A more detailed view of this host system is illustrated in FIG. 2. Software 16 resident in the main processor includes an operating system, a BIOS, one or more user applications and one or more peripheral device drivers. The LAN adapter 12 includes receive data logic 20, which receives data from the LAN network 21. The received data is stored in receive buffers via bus interface 22, which transfers the received data across the system bus 15 and the host bridge 14 into one or more buffers in memory 11 which have been allocated by the LAN device driver software running in the main processor.
Receive data logic 20 maintains and updates a receive frame length counter 23. This counter is reset each time a frame starts and is incremented as each data element is received. The count is stopped at the end of the frame and applied to one input of a comparator circuit 24. Receive data logic 20 performs many other well known functions which are not relevant to this invention and will not be described herein.
Receive buffer logic is responsible for managing the buffers allocated by the LAN adapter driver software. It supplies the current buffer length 26 to the other input of comparator 24. Comparator 24 compares the buffer length provided by the receive data logic 20 at the end of a frame to the buffer length provided by the receive buffer logic 25. If the receive frame length exceeds the current buffer length, the comparator 24 provides a first output to receive buffer logic 25 indicating a potential error condition. If the receive frame length is equal to or less than the current buffer length the comparator 24 provides a second output indicating no potential error condition.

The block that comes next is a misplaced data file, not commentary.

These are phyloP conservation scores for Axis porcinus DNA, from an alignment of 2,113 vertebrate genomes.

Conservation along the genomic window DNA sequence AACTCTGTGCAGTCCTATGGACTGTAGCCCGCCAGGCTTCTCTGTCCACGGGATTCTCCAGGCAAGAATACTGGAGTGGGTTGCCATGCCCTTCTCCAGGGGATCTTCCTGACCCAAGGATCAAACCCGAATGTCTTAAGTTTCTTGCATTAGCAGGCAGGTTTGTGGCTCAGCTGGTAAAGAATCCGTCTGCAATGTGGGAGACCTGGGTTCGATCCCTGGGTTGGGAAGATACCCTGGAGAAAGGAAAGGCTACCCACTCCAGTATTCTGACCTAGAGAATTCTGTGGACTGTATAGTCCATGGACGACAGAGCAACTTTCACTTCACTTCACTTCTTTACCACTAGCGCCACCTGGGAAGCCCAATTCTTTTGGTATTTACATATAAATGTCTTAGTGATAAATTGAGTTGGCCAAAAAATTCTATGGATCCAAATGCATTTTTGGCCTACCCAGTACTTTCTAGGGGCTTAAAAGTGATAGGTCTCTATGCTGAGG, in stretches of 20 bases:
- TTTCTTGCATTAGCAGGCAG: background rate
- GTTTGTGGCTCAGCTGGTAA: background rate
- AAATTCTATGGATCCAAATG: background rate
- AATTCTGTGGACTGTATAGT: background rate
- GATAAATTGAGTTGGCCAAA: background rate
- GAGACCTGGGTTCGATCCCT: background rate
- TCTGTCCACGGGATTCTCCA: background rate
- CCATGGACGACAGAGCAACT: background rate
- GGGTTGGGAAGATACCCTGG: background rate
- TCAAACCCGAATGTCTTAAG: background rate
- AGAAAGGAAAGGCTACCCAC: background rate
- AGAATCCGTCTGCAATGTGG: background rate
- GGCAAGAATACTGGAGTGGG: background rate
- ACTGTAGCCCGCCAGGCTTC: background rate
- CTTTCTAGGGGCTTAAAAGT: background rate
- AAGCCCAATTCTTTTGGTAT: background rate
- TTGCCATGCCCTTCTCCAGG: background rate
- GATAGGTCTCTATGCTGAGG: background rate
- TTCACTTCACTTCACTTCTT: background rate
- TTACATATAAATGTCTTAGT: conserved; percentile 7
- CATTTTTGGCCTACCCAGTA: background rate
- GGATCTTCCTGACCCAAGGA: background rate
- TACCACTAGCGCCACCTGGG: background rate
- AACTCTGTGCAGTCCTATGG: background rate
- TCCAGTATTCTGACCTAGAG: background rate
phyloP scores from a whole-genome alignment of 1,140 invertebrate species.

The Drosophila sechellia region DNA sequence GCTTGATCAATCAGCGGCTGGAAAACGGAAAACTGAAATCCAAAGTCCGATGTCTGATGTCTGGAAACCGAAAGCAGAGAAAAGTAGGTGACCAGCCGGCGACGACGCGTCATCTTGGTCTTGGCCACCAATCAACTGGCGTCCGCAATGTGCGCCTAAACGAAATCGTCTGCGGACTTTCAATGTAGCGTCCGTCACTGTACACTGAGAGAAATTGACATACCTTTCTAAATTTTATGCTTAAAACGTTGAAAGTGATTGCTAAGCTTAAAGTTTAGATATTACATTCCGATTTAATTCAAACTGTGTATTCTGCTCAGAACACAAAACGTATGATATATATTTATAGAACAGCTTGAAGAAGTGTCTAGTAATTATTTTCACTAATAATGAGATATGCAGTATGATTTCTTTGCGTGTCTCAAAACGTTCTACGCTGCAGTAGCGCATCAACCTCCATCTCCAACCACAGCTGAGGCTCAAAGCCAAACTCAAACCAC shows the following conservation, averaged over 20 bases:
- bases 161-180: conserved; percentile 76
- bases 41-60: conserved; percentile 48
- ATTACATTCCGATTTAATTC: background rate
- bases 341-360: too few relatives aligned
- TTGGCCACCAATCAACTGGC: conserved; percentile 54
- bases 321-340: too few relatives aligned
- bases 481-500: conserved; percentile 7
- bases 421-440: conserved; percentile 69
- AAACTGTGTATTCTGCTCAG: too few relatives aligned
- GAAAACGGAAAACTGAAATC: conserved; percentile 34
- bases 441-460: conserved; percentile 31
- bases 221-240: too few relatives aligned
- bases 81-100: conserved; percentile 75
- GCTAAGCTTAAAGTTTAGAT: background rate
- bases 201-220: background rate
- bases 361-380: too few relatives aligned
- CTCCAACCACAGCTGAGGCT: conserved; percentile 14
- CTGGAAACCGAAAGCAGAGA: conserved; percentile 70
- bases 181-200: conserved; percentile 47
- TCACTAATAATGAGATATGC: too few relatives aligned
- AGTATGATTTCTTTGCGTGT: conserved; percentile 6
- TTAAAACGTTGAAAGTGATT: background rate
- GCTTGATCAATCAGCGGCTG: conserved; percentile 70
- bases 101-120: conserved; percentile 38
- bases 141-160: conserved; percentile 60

Receive buffer logic 25 also receives the output of a configuration register 27. If the ODI mode is not set, receive buffer logic 25 treats both the first and second outputs from comparator 24 only as an end of frame indicator and sends end of frame status to the LAN adapter device driver. However, if the ODI mode is indicated by the state of the configuration register, different status information is sent by the receive buffer logic 25 to the LAN adapter device driver running in the main processor. If the first output is received, error status is sent. If the second output is received, good frame received status is sent. As pointed out above, other conventional functions not described herein may effect the status, and the described status only reflects the impact on the subject matter of this invention.
The LAN adapter 12 can be implemented in hardware, programmed microprocessor or a combination of both. Each has unique advantages and disadvantages. A hardware implementation would provide speed advantage while a programmed micro processor would afford a greater degree of flexibility in design and accommodating future changes in function. However, the logical functions are substantially identical and the flow diagram illustrated in FIG. 3 is applicable to any implementation.
In FIG. 3 detection of start of frame 30 starts the transfer of received data to the designated buffer in main memory via the DMA process. At the same time, the adapter accumulates the received frame length 31. Until the end of frame is detected 32, the process defined in 31 continues.